Review: Miasmata

I’ve always liked to think I could hold my own in a survival situation. Y’know, track down a feral hamburger if my plane crashed in the Sahara jungle or whatever. Truth is, I’m as likely to survive a spell in the wilderness as I am a meteor strike to the back of the head.

Driving this uncomfortable point home is Miasmata, an ambitious indie title in which you play a scientist washed up on an island that holds the cure for a pesky plague.

It also holds a trail of dead bodies and the stink of something afoot.

Welcome to Miasmata, where good boats go to die.


After a short introduction-slash-tutorial, the game lets you loose on the island proper. Your job: to not be dead. This means drinking plenty of water, getting enough rest, and using plants and mushrooms you find to fend off the plague and buff your abilities. Also, it means trying not to get mauled by the vicious creature stalking your every move.

All this plays out on a vast island covered in jungle and dotted with ancient ruins. Really, the prettiness on show – especially the volumetric clouds – can be astounding at times, considering the fact that IonFX’s Bob and Joe Johnson built the whole game, including the engine, from scratch. It’s not perfect, and it has issues with clipping and tiling, but overall it does a grand job.

And it’s a good thing that it’s pretty, because you’re going to be staring at it a lot while you’re lost as the jiminy. The game features a clever mapping system, in which you use the cartographic technique of triangulation to plot your whereabouts. So clever, in fact, that even after I had figured out how to take a bearing using landmarks around me, I had no idea where the hell I was. (Full disclosure: I am fully capable of getting lost in a small cardboard box.) It is kind of fun filling in the map, but it gets a bit cumbersome and long-winded for a mechanic that needs to be repeated so often.

This is what a map of being lost looks like.

Miasmata is my sort of game, and I’m enjoying it greatly, but this sense of awkwardness is prevalent.  For example, the game handles movement well for the most part, except when, well, it doesn’t: you develop momentum as you move, which makes running about fun and kinetic, but it also translates into the sense, sometimes, that you’re steering a rally car rather than a person. Added to this, the character holds his arms out at all times, like he’s a bit sad and wants a hug. Swinging a weapon is similarly off-kilter. It ends up feeling uncanny. Maybe it’s the plague.

Speaking of uncanny, let’s talk about the AI. Miasmata is teeming with life, from ants and beetles to rabbits and birds. It’s great, until you realise they’re all on near-fatal doses of Valium. Birds, for instance, will often quite happily sit around until you practically stand on them. Because of this, the wildlife feels like a front more than part of an ecosystem.

The main gripe I have, though, concerns survival games in general. In theory, gallivanting about and trying to stay alive using nothing but your bare hands and the power of the scientific method is cool. In reality, survival is hard work, and hard work isn’t fun. All too often, survival games become an endless chore.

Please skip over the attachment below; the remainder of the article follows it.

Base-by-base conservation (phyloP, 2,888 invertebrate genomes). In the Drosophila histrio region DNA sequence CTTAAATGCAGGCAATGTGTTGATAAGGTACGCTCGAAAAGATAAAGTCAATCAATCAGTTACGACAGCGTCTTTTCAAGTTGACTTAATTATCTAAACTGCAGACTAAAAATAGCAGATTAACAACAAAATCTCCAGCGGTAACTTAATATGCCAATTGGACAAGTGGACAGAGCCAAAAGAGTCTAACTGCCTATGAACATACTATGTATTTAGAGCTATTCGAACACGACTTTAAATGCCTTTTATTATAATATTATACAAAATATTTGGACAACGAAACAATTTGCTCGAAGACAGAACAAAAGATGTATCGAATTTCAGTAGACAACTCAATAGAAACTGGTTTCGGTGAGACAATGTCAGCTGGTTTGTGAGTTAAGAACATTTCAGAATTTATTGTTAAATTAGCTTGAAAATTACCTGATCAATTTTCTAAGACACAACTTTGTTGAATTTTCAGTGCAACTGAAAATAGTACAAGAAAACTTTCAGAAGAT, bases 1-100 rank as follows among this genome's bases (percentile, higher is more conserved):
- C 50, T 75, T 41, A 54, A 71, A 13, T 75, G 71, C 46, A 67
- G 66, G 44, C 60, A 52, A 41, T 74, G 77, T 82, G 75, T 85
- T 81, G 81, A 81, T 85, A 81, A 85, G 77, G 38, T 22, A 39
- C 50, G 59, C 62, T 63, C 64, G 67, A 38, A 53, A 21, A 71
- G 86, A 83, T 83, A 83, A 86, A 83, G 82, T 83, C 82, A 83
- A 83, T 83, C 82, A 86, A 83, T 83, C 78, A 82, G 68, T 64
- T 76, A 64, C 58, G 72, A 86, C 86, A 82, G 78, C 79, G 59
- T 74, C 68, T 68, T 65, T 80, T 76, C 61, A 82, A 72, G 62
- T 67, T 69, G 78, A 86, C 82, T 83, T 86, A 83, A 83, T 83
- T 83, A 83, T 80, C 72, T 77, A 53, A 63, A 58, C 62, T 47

But just look at those clouds, would you?

One of the issues at the heart of this is the problem of feedback. IonFX have worked hard to do away with such distractions as HUDs, and I applaud the sentiment, but HUDs serve a vital purpose: they keep the player informed about things that are otherwise hard to get a handle on.

Take thirst. How do you, as a game developer, communicate the need to have a drink? As yet, we do not have parched-throat feedback devices. Miasmata handles it by blurring the screen and having the character gasp about and be generally useless for a bit. Which would be okay, except this is the same thing that happens when the plague gets uppity.

To find out the specifics, you have to open up your journal, whose front page magically displays what ails you. So yes, there’s no HUD, but going through a two-step process to figure out whether you need to gulp a bit of river or take your medicine is actually more invasive to the experience.

And while Miasmata pares down the survival aspects, it handles them a bit oddly. You can only carry a single batch of any particular medication at a time, for one; make more and it essentially disappears. Also, your avid scientist carries everything he gathers in his hands, and tends to lose them in a fall or a swim. Backpack, anybody?

What to do when falling: get used to it.

On the other hand, the game may have pared the survival mechanics down a bit too much. Don’t get me wrong: I’m not looking for more busywork. It’s just that it would have been nice to have been able to hunt, or fish, or craft things. But in the back of my mind, I remember that this is the product of a two-man team, and its scope remains admirable.

I’m probably complaining enough to make it seem I don’t like Miasmata. Thing is, I really do. It’s a remarkably compelling game, thanks to the awesomeness of exploration and the enjoyable plot, told in bits and pieces through abandoned journal entries.

The game really nails it with the nightmare creature on your trail. You’re never sure where it might be, and it feels properly like being hunted. It’s a wicked touch, ratcheting the experience out into something both tense and lonely.

In case you were wondering, no, it doesn’t want to snuggle.

As a whole, Miasmata survives its flaws. Interface niggles accumulate to interrupt the flow of play, and the sense of immersion is undermined by a few bizarre bugs and a relative lack of interactivity, but the game still manages to find it’s rhythm.

I can’t recommend it to everybody, but I can certainly recommend it.